Acting dean of the Bush School, Andrew H. Card, spoke to students on Monday, October 3, about his leadership experiences in three White House administrations. Part of the School’s Conversations in Leadership series, the presentation was facilitated by the Bush School Student Government Association’s Speaker and Leadership Development program.
Dean Card began the hour-long lunch session by describing how students can discover if they and the people around them are leaders. He acknowledged that the only true way to find out is to test one’s own capacity. He then outlined the qualities he believes are common to emerging leaders, including optimism, courage, a love of being loved, and the willingness to embrace power.
In elaborating on each of these qualities, the dean gave students pragmatic advice about how to be effective leaders, noting that leaders must be optimistic, or willing to seek solutions and believe that they are part of the solution to problems. In addition, Card said that leaders must understand the duality inherent in leadership roles: there will be times when leaders are adored and times when they are intensely disliked. He clarified this duality by citing the American political system, which encourages candidates to run on platforms inspiring love and devotion among constituents and then exposes elected leaders to periods of intense loneliness when constituents do not approve of their activities.
Dean Card also suggested that leaders must have the tools necessary to be a good leader; for him, this means embracing power, an action that followers tend not to appreciate. Effective leaders, however, realize that they can either receive or take power; and how a leader uses power determines why constituents follow him or her. The use of power involves managing expectations, he added, and a leader’s knowledge of how to manage expectations defines the tone and manner of leadership.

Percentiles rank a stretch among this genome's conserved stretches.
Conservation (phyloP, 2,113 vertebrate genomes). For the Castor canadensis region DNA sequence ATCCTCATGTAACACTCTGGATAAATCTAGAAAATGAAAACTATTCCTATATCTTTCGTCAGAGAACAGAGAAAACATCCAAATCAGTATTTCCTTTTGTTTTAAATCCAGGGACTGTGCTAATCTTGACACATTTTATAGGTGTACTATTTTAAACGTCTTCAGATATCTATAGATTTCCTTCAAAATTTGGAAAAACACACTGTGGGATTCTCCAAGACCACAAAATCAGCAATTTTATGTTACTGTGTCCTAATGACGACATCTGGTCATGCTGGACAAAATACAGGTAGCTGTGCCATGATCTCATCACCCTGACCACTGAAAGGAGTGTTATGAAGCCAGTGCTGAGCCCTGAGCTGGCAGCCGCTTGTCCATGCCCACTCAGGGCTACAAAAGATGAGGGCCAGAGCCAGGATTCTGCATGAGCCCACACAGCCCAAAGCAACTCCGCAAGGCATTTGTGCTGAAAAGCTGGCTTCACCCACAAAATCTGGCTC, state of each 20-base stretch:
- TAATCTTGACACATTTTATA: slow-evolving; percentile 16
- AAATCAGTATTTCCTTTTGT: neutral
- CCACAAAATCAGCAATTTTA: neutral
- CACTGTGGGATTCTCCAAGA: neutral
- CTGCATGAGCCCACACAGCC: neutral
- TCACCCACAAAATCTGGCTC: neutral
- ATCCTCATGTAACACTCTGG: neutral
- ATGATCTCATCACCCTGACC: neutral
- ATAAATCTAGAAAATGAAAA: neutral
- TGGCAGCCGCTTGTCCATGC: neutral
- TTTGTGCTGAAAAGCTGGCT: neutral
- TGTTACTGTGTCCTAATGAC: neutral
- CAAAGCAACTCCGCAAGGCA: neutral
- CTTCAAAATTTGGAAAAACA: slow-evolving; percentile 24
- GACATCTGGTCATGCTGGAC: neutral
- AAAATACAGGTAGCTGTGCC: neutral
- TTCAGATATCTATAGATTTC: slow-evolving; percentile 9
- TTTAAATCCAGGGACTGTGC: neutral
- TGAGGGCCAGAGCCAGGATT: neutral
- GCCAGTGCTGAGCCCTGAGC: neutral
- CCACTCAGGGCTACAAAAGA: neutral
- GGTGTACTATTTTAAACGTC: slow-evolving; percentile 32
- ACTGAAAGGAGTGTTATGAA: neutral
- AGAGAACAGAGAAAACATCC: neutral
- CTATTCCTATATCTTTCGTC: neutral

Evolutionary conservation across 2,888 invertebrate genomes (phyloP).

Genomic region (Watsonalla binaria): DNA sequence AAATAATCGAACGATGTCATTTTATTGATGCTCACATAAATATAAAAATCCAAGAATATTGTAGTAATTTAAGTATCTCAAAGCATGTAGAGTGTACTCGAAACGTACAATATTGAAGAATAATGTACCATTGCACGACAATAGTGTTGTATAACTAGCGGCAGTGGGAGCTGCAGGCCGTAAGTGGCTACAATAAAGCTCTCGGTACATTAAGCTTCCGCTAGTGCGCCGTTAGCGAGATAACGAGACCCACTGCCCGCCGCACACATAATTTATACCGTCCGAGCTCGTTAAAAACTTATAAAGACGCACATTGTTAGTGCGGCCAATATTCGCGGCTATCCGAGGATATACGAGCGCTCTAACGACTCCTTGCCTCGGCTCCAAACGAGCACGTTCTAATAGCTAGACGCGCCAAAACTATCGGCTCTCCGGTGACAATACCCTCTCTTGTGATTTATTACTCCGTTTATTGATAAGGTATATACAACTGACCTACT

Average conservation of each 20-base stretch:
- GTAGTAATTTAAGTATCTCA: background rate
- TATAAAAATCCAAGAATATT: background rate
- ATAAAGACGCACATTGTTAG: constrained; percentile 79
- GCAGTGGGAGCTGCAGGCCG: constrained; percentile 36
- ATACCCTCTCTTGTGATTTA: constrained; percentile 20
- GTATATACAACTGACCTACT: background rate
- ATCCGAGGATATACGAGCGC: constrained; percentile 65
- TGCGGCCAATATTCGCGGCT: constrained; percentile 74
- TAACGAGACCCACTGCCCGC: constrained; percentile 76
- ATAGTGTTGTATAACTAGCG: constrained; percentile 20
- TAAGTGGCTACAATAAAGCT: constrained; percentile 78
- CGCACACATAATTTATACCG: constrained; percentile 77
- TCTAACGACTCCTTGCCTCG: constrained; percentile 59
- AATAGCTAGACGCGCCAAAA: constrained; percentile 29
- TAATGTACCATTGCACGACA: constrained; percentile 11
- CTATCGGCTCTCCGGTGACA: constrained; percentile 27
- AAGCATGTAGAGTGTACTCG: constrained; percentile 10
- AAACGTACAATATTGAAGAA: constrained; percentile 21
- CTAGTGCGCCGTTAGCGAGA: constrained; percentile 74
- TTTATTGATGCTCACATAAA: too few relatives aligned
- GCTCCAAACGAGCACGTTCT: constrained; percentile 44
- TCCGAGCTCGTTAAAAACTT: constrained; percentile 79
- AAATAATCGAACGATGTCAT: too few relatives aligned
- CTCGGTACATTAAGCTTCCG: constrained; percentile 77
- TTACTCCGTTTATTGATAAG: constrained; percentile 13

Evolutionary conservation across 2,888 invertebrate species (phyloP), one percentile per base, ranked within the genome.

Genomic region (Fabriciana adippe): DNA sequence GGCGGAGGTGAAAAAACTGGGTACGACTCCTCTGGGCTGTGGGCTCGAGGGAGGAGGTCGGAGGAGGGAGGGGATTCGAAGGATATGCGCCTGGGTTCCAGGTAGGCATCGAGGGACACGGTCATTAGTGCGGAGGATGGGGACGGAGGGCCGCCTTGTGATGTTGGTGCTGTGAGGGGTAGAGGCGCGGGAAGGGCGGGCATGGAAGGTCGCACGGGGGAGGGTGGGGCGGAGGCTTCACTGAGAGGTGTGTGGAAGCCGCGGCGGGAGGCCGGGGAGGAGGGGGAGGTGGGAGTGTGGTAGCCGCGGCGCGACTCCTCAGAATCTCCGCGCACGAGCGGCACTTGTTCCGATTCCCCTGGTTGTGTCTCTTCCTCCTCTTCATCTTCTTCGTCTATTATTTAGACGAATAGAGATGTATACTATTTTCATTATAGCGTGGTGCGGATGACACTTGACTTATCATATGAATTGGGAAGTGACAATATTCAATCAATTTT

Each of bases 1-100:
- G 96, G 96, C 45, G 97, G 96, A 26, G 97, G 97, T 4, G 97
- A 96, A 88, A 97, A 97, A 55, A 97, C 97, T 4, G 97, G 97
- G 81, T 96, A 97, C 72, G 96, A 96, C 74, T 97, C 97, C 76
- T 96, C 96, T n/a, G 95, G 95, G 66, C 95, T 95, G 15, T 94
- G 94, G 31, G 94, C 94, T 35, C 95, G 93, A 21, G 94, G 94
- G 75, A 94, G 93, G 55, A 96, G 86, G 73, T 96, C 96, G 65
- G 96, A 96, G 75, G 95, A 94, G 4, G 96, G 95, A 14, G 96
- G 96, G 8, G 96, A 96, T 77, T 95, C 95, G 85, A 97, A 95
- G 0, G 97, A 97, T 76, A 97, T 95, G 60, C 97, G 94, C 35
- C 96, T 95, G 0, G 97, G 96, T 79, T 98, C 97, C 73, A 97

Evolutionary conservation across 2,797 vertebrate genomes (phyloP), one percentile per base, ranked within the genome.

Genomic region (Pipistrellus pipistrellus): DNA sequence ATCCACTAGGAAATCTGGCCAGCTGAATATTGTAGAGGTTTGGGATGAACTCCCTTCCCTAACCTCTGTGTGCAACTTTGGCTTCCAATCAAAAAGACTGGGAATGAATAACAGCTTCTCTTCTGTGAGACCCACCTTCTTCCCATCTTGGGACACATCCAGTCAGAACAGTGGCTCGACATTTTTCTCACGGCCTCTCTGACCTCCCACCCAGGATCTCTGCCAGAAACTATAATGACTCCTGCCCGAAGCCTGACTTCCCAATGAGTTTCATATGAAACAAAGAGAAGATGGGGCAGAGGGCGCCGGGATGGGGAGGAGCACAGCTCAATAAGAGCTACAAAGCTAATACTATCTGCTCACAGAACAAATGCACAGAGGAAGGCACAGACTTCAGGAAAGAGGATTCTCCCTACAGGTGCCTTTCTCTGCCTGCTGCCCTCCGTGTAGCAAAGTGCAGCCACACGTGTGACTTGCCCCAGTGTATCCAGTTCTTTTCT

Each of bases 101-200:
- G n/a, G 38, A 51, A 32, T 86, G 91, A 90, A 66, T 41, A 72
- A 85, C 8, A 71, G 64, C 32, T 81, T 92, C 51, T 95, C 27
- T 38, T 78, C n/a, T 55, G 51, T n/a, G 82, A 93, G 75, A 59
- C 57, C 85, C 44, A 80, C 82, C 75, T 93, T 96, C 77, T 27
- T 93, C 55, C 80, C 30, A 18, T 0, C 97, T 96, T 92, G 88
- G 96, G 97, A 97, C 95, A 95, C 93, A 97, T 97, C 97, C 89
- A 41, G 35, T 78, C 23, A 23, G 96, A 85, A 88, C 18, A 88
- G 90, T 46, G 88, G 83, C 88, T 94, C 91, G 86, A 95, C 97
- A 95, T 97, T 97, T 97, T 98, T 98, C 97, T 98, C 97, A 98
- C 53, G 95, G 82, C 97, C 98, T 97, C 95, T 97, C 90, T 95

This often entails using power in one of three ways: through love, fear, or respect. Ideally, Card said, leaders will seek respect because they recognize that they will not be loved all the time. If they strive to maintain their followers’ admiration, they will ultimately lose their respect. He emphasized that leading through respect motivates people, and encourages them to do what they often do not want to do. Leaders must realize, however, that commanding fear is necessary to sustain leadership during times when constituents do not agree with the leader.
The students not only got practical leadership advice from Dean Card, but also enjoyed hearing real life examples of how these qualities and suggestions work as he related his personal experiences with three presidents of the United States. He cited President George W. Bush’s controversial policy shift following 9/11, establishing countries as either “with us” or “against us” in the war on terrorism, as a prime example of the three ways in which leaders lead. This statement caused countries to choose their allies based on fear, love, or respect.
After his presentation, the dean took questions from students, with topics ranging from inquiry about his toughest leadership position and how to embrace leadership as an entry-level job candidate to establishing credibility as a leader.
Second-year MPSA student Michael Ghutzman said: “At the Bush School, students are constantly given opportunities to interact with and listen to notable speakers from various fields. Dean Card gave an outstanding talk on the topic of leadership. Where else would a student have the opportunity to learn leadership skills from the second longest serving chief of staff in US history?”